—It all comes down to telling
great stories and although there are
different types of them, the nature of the
story itself may change how I capture it.
To decide, I collaborate with a director of
photography and ask what type of camera
they think is best for each project from a
We discuss the look I want for the story
and then the DP and I will choose the
Whatever your choice, the camera
must serve the story and not take away
from it. You also want to use equipment
that isn’t complicated. I don’t want to
spend too much time dealing with technology;
the technology should just work.
Although I can’t speak to the technical
aspects of various cameras, I can say that
for me, Canon cameras satisfy my requirements
and they also produce the cinematic
and filmic look I like.
WORKS WELL WITH AVAILABLE
As an example, we were asked to do a
shoot in a manufacturing plant as part of
a car ad campaign. Space was tight, so we
needed a camera that wasn’t big and cumbersome.
Also, we couldn’t bring in a lot
of people or a big array of lighting equipment
and we needed a camera that was
flexible and would work well with the illumination
already in the plant. The Canon
EOS C300 was a perfect fit. I like the
look it provides, and it’s great with low
light and very flexible in different lighting
conditions. I also like how its slow-motion
works almost like a film camera in that it’s
done in-camera; you don’t have to slow it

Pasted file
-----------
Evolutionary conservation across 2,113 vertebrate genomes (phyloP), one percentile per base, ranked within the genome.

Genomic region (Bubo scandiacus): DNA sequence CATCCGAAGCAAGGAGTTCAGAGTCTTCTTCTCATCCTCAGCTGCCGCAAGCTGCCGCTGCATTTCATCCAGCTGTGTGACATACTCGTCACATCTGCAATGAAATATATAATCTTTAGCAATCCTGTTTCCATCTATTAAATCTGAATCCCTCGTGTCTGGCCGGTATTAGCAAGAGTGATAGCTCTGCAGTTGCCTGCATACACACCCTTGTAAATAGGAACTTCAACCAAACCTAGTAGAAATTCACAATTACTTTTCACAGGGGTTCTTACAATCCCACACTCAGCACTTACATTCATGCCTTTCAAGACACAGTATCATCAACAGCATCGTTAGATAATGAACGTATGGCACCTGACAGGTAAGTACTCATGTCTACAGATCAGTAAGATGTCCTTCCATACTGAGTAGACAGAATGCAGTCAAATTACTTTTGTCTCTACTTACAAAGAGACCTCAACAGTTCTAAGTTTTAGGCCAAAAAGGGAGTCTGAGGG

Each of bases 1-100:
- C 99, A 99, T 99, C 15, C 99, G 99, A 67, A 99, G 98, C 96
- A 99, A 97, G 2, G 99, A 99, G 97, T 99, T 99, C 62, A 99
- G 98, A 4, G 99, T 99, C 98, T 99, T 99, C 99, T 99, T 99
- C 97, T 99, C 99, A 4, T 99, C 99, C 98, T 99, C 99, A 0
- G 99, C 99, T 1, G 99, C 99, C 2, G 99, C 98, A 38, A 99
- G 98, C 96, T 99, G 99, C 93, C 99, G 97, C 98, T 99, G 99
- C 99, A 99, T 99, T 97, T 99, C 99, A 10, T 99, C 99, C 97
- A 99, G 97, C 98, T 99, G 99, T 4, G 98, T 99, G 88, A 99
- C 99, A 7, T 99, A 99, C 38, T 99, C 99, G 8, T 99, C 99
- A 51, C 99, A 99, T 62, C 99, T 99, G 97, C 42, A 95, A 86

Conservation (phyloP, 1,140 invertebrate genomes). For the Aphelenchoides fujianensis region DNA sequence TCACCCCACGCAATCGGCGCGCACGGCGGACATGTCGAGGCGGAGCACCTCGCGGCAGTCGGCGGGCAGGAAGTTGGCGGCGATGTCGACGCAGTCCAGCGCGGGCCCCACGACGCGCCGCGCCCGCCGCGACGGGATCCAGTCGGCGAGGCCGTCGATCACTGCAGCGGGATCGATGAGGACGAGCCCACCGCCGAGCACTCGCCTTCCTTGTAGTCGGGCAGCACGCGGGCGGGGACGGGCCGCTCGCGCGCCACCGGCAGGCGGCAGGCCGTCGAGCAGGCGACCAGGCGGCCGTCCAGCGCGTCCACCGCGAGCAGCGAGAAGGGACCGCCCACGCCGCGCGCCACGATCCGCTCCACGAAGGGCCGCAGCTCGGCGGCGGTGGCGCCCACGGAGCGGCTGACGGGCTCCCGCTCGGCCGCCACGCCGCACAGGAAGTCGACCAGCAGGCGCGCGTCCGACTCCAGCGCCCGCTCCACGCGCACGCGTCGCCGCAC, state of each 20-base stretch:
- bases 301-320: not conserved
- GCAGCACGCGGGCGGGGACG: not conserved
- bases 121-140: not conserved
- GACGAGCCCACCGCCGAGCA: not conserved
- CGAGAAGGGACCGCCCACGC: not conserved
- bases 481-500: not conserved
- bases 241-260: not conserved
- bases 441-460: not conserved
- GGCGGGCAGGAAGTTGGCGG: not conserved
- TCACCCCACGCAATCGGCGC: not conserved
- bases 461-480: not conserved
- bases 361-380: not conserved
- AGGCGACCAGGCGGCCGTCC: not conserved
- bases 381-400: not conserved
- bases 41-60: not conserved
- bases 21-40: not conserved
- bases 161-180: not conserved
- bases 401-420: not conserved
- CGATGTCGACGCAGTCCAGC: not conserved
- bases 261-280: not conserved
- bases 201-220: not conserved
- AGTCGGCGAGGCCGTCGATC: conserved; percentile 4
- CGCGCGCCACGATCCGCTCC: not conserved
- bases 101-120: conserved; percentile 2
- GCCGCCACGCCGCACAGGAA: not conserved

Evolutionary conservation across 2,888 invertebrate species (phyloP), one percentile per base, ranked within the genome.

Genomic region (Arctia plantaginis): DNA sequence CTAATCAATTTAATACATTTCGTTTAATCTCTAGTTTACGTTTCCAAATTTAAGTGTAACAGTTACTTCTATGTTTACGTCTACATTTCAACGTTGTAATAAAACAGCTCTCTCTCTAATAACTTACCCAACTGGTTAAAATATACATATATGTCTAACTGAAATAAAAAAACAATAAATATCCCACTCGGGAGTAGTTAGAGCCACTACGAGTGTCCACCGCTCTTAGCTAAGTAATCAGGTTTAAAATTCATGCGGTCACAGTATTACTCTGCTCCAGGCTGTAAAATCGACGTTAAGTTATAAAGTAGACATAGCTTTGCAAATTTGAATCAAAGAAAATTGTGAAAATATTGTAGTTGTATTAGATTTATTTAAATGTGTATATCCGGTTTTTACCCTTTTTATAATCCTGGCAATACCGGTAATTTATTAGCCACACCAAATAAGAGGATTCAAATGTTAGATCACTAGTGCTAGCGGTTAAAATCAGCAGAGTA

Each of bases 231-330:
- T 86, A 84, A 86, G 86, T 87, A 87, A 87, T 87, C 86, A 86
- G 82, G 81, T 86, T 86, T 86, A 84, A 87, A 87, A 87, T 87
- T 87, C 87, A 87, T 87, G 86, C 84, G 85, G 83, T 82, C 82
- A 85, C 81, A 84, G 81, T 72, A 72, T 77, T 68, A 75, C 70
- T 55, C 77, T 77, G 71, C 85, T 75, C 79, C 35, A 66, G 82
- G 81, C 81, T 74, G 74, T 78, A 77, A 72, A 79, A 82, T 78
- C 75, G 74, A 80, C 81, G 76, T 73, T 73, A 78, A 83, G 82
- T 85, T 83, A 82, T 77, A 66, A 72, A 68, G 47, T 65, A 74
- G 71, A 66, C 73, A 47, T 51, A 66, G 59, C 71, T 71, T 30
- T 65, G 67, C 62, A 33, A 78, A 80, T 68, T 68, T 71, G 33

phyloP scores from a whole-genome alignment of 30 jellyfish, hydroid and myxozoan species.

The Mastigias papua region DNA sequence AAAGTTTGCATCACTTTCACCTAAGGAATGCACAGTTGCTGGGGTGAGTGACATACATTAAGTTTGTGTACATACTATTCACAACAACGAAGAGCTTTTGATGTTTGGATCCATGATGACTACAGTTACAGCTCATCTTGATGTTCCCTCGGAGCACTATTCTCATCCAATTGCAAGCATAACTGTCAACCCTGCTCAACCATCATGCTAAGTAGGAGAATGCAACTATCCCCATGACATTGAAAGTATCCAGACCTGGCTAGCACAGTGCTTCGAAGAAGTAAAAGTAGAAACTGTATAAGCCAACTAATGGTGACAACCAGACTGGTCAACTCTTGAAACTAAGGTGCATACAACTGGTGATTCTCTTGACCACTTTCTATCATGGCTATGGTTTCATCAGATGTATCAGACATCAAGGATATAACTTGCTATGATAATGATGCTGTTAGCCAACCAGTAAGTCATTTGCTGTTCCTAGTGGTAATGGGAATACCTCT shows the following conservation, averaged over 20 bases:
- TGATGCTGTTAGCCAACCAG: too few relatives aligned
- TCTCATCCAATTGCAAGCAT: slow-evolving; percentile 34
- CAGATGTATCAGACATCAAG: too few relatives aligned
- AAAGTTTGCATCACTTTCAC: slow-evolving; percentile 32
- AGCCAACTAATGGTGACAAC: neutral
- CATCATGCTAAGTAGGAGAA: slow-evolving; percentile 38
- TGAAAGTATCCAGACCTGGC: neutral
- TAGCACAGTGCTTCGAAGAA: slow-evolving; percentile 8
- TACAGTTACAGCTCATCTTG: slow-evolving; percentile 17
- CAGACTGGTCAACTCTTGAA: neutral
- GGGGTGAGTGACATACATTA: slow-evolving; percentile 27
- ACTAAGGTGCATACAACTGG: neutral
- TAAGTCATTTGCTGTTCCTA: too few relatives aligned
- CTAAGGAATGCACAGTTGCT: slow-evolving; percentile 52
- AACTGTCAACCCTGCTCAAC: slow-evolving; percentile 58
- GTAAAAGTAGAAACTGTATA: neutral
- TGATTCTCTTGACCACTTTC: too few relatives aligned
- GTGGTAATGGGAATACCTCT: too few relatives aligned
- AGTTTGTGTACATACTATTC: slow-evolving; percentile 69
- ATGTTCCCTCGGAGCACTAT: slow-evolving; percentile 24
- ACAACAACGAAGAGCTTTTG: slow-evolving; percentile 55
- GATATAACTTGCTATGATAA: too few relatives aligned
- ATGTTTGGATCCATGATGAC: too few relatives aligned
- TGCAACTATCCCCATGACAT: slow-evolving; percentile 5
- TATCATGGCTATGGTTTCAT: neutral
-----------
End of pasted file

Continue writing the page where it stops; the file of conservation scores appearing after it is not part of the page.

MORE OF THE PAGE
down in post.
Another recent assignment had us
working on a project involving a retired
Baltimore police officer, shooting in some
of the neighborhoods where he’d worked,
as well as inside some police stations. It
was essential to keep a low profile and
the compact design of the Canon camera
was great for that. The camera is also userfriendly,
so you can get by with a much
Lens choice depends on the project;
I’ve used Canon EF prime and zoom lenses,
and pretty much every other kind of
Canon lens and think they’re all great.
SMALL PROFILE DOESN’T
Aiming a camera at a person will always
change their behavior in some way,
but by using Canon’s EOS 5D Mark III and
EOS 7D models, we can make them more
comfortable than they would be facing a
big camera and crew.
The small physical size of the EOS 5D
Mark III and the EOS 7D cameras mean
that they don’t draw attention, so they’re
really great for keeping other people in
the street from getting in the way when
we’re doing location shots and street interviews.
I can also tell you that there were
no post issues with our Canon cameras.
It was a smooth process. My DP shot in
Canon Log with the EOS C300 camera, so
there was plenty of room to adjust the visuals
in post. Canon seems like it’s really
connecting with filmmakers in terms of
Matt Ogens is an independent television
and film director. He may be contacted
For additional information, contact
Canon at 800-652-2666 or visit cinemaeos.usa.canon.com.